One of the thousands of families displaced in western and south-east Cote d’Ivoire who are in need of adequate shelter. Pressure on internally displaced persons (IDPs) to leave camps has grown as private owners of empty buildings, including churches and schools, try to regain their property. – Several thousands of internally displaced persons (IDPs) in western and south-east Cote d’Ivoire living in very poor conditions at displacement sites are in urgent need of adequate shelter.
Most of the displaced are living in makeshift shelters, offering little protection from the short rainy season now beginning.
Many among them have either been evicted from privately owned sites where they sought refuge in the post-electoral violence early this year or are about to face eviction.
Fourteen IDP sites have been closed in the past few months, forcing 800 families into secondary displacement or seeking shelter with host communities. Another 15 sites currently hosting 1,250 families are under imminent threat of eviction.
Pressure on IDPs to leave camps has grown as private owners of empty buildings, including churches and schools, try to regain their property. The growing number of evictions is also adding to the human insecurity and health of the IDPs with many suffering grief and stress-related conditions.
An estimated 600,000 people were sheltering in displacement camps at the peak of the post-election conflict in April 2011. According to IOM, which collects and provides key information on internal displacement in Côte d’Ivoire to the humanitarian community working there, this number has fallen dramatically to nearly 26,000 people in 35 sites.
IOM is currently managing 10 IDP sites in Guiglo and Duékoué in the western region of Moyen Cavally sheltering more than 17,100 IDPs. They represent 66 per cent of the total number of those still displaced.
Those still living in displacement sites are mainly people whose homes were destroyed in the conflict or those who fear that people now occupying their land will refuse to leave as a result of long-standing inter-ethnic and land-tenure issues.
However, the number of displaced people living with host communities is still believed to be high.
Those IDPs who have returned to their homes have done so either because the security situation in their area is more stable or because they need to harvest crops and plant for the next season.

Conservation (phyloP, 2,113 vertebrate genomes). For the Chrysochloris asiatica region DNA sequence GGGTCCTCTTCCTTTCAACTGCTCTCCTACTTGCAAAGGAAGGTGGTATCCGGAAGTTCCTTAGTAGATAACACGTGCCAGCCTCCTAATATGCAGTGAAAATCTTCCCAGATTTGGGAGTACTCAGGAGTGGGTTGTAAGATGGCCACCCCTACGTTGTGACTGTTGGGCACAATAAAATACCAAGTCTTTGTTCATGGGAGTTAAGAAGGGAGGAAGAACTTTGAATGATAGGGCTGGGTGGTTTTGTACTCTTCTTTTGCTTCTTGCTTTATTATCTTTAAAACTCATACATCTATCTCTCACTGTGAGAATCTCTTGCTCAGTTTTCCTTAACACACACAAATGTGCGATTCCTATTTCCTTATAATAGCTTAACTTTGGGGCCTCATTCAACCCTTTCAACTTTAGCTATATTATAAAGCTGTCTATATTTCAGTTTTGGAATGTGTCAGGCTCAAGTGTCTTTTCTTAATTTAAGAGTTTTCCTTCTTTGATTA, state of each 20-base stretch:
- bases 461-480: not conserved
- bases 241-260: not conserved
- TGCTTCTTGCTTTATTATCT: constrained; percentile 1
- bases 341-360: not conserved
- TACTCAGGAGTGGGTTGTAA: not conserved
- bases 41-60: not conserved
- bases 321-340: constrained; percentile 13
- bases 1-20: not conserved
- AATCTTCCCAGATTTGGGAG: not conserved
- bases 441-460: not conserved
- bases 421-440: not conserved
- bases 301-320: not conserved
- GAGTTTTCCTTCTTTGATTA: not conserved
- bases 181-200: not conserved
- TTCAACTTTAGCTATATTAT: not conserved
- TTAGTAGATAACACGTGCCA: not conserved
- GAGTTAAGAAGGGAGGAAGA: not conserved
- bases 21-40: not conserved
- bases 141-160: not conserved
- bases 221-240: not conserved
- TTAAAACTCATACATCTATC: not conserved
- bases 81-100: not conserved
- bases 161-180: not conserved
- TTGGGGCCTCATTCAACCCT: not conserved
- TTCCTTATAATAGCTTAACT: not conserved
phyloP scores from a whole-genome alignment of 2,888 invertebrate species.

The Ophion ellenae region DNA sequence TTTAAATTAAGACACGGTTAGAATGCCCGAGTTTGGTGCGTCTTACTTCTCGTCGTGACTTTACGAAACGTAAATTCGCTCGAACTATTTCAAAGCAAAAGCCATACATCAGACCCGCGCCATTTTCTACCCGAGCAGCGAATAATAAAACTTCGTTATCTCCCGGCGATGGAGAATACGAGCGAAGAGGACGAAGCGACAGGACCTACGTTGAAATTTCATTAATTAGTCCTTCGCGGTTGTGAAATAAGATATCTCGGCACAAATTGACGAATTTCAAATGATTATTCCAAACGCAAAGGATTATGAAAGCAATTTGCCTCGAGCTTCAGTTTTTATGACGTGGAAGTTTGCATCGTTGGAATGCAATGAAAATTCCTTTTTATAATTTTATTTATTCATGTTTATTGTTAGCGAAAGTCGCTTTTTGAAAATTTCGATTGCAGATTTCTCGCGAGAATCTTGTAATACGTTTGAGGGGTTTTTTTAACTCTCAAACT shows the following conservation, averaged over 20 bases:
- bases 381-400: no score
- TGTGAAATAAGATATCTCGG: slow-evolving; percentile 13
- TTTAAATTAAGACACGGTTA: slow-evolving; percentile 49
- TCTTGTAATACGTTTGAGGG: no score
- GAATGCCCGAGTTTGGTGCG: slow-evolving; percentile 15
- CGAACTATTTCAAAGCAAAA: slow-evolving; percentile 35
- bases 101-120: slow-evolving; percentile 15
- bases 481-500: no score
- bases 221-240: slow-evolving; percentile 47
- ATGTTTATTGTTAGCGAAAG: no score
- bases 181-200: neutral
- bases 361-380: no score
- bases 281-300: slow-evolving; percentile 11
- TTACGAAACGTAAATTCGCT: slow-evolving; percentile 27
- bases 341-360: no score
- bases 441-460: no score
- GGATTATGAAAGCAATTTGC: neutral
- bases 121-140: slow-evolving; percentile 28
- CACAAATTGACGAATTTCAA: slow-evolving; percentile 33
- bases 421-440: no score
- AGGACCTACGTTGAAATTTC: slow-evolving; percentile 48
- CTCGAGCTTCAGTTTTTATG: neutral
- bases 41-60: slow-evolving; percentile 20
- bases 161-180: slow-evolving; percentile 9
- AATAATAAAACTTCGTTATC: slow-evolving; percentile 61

However, their situation is also dire having returned to villages where many houses were damaged or destroyed and key community infrastructure such as schools, health centres and wells either looted or no longer working.
“Transitional shelter is urgently needed for the displaced, particularly for those who want to return to their home villages but can’t because their homes were destroyed,” says David Coomber, IOM Chief of Mission in Côte d’Ivoire. “In parallel, ethnic and land issues have also to be resolved in a durable way if we are to avoid seeing a repetition of conflict and forced migration.
“IOM is beginning work on providing transitional shelter to some of the internally displaced and returnees. In a bid to promote greater social cohesion in a region that has been witness to long-standing tension and conflict fuelled by land tenure issues between native Ivoirians and migrant workers from the sub-region, the Organization, together with other agencies, is also planning on carrying out additional “Go and See” visits for those considering returning home. This is in addition to carrying out assessment missions to various areas to gauge on-going humanitarian needs.
IOM is also mediating between the different ethnic communities to ensure children are allowed into schools or bringing women together in discussion groups to tackle pressing and social issues.
“Our focus is on recovery. However, to make significant inroads on finding durable solutions, these actions have to be dramatically scaled up. For that, we desperately need funding. There will be new elections in December this year which could result in renewed instability or conflict if concrete actions are not taken now,” Coomber adds.
Since it launched an appeal for USD 41.6 million for its operations in Côte d’Ivoire and four neighbouring countries, early this year, it has received just under USD 4 million in total. This has come from the US State Department’s Bureau of Population, Refugees and Migration (PRM), the Swedish International Development Cooperation Agency (Sida), the UN’s Central Emergency Response Fund (CERF), the EU’s Humanitarian Aid and Civil Protection (ECHO) and the Australian Agency for International Development (Aus AID).